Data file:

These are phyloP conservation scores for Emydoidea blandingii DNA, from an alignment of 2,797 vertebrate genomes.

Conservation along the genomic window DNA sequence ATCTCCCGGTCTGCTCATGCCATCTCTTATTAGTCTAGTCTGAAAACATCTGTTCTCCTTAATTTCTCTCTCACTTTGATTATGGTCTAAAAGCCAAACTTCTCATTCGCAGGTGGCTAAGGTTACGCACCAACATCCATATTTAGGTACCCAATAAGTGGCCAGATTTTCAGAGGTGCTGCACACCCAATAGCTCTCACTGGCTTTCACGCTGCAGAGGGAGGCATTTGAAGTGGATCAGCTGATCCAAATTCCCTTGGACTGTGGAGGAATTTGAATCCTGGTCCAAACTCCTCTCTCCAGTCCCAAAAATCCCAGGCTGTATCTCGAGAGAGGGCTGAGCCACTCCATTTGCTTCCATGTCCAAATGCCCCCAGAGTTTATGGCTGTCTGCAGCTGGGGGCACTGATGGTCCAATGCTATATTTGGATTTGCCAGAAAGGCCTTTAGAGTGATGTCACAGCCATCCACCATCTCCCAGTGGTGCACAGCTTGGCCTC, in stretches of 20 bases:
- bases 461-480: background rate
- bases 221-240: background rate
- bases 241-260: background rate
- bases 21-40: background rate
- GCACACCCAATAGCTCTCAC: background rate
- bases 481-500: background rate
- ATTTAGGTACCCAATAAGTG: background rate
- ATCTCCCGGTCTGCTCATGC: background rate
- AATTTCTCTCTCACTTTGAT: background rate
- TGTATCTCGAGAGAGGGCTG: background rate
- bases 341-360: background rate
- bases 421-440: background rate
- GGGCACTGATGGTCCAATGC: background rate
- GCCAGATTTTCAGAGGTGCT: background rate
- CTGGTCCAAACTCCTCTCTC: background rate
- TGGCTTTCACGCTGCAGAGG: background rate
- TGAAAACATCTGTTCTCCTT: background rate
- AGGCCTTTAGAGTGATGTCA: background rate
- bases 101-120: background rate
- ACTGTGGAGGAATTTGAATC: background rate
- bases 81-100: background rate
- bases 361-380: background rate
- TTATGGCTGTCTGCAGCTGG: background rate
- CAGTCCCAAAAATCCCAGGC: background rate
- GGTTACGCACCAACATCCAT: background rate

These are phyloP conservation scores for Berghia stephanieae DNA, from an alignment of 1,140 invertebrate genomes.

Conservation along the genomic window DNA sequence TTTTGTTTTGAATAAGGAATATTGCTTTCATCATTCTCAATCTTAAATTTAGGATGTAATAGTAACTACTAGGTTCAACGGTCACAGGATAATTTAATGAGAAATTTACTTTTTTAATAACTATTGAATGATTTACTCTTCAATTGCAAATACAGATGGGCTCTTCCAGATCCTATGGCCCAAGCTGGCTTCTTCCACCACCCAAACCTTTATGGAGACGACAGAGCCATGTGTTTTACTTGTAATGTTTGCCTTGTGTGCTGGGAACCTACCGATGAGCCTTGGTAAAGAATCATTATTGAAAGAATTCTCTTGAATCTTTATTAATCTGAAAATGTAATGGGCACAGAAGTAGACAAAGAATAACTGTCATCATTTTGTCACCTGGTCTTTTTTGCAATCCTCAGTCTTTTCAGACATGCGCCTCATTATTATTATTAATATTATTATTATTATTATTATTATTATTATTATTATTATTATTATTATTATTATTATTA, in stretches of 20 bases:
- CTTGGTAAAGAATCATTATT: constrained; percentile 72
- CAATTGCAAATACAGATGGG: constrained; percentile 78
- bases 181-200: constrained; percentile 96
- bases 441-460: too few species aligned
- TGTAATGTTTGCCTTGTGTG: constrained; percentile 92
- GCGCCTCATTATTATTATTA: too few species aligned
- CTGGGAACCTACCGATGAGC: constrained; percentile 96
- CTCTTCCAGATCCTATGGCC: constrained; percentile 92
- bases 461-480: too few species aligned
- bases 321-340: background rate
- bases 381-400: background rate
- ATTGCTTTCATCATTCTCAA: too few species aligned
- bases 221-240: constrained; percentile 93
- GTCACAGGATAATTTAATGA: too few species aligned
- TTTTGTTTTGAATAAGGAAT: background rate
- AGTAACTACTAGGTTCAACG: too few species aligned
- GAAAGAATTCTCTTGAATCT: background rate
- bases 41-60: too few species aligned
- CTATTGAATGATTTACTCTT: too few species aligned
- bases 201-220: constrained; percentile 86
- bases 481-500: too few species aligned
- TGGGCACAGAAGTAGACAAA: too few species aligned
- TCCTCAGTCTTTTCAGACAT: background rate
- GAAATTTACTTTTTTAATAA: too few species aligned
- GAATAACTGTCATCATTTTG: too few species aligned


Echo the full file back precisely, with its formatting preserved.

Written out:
These are phyloP conservation scores for Emydoidea blandingii DNA, from an alignment of 2,797 vertebrate genomes.

Conservation along the genomic window DNA sequence ATCTCCCGGTCTGCTCATGCCATCTCTTATTAGTCTAGTCTGAAAACATCTGTTCTCCTTAATTTCTCTCTCACTTTGATTATGGTCTAAAAGCCAAACTTCTCATTCGCAGGTGGCTAAGGTTACGCACCAACATCCATATTTAGGTACCCAATAAGTGGCCAGATTTTCAGAGGTGCTGCACACCCAATAGCTCTCACTGGCTTTCACGCTGCAGAGGGAGGCATTTGAAGTGGATCAGCTGATCCAAATTCCCTTGGACTGTGGAGGAATTTGAATCCTGGTCCAAACTCCTCTCTCCAGTCCCAAAAATCCCAGGCTGTATCTCGAGAGAGGGCTGAGCCACTCCATTTGCTTCCATGTCCAAATGCCCCCAGAGTTTATGGCTGTCTGCAGCTGGGGGCACTGATGGTCCAATGCTATATTTGGATTTGCCAGAAAGGCCTTTAGAGTGATGTCACAGCCATCCACCATCTCCCAGTGGTGCACAGCTTGGCCTC, in stretches of 20 bases:
- bases 461-480: background rate
- bases 221-240: background rate
- bases 241-260: background rate
- bases 21-40: background rate
- GCACACCCAATAGCTCTCAC: background rate
- bases 481-500: background rate
- ATTTAGGTACCCAATAAGTG: background rate
- ATCTCCCGGTCTGCTCATGC: background rate
- AATTTCTCTCTCACTTTGAT: background rate
- TGTATCTCGAGAGAGGGCTG: background rate
- bases 341-360: background rate
- bases 421-440: background rate
- GGGCACTGATGGTCCAATGC: background rate
- GCCAGATTTTCAGAGGTGCT: background rate
- CTGGTCCAAACTCCTCTCTC: background rate
- TGGCTTTCACGCTGCAGAGG: background rate
- TGAAAACATCTGTTCTCCTT: background rate
- AGGCCTTTAGAGTGATGTCA: background rate
- bases 101-120: background rate
- ACTGTGGAGGAATTTGAATC: background rate
- bases 81-100: background rate
- bases 361-380: background rate
- TTATGGCTGTCTGCAGCTGG: background rate
- CAGTCCCAAAAATCCCAGGC: background rate
- GGTTACGCACCAACATCCAT: background rate

These are phyloP conservation scores for Berghia stephanieae DNA, from an alignment of 1,140 invertebrate genomes.

Conservation along the genomic window DNA sequence TTTTGTTTTGAATAAGGAATATTGCTTTCATCATTCTCAATCTTAAATTTAGGATGTAATAGTAACTACTAGGTTCAACGGTCACAGGATAATTTAATGAGAAATTTACTTTTTTAATAACTATTGAATGATTTACTCTTCAATTGCAAATACAGATGGGCTCTTCCAGATCCTATGGCCCAAGCTGGCTTCTTCCACCACCCAAACCTTTATGGAGACGACAGAGCCATGTGTTTTACTTGTAATGTTTGCCTTGTGTGCTGGGAACCTACCGATGAGCCTTGGTAAAGAATCATTATTGAAAGAATTCTCTTGAATCTTTATTAATCTGAAAATGTAATGGGCACAGAAGTAGACAAAGAATAACTGTCATCATTTTGTCACCTGGTCTTTTTTGCAATCCTCAGTCTTTTCAGACATGCGCCTCATTATTATTATTAATATTATTATTATTATTATTATTATTATTATTATTATTATTATTATTATTATTATTATTA, in stretches of 20 bases:
- CTTGGTAAAGAATCATTATT: constrained; percentile 72
- CAATTGCAAATACAGATGGG: constrained; percentile 78
- bases 181-200: constrained; percentile 96
- bases 441-460: too few species aligned
- TGTAATGTTTGCCTTGTGTG: constrained; percentile 92
- GCGCCTCATTATTATTATTA: too few species aligned
- CTGGGAACCTACCGATGAGC: constrained; percentile 96
- CTCTTCCAGATCCTATGGCC: constrained; percentile 92
- bases 461-480: too few species aligned
- bases 321-340: background rate
- bases 381-400: background rate
- ATTGCTTTCATCATTCTCAA: too few species aligned
- bases 221-240: constrained; percentile 93
- GTCACAGGATAATTTAATGA: too few species aligned
- TTTTGTTTTGAATAAGGAAT: background rate
- AGTAACTACTAGGTTCAACG: too few species aligned
- GAAAGAATTCTCTTGAATCT: background rate
- bases 41-60: too few species aligned
- CTATTGAATGATTTACTCTT: too few species aligned
- bases 201-220: constrained; percentile 86
- bases 481-500: too few species aligned
- TGGGCACAGAAGTAGACAAA: too few species aligned
- TCCTCAGTCTTTTCAGACAT: background rate
- GAAATTTACTTTTTTAATAA: too few species aligned
- GAATAACTGTCATCATTTTG: too few species aligned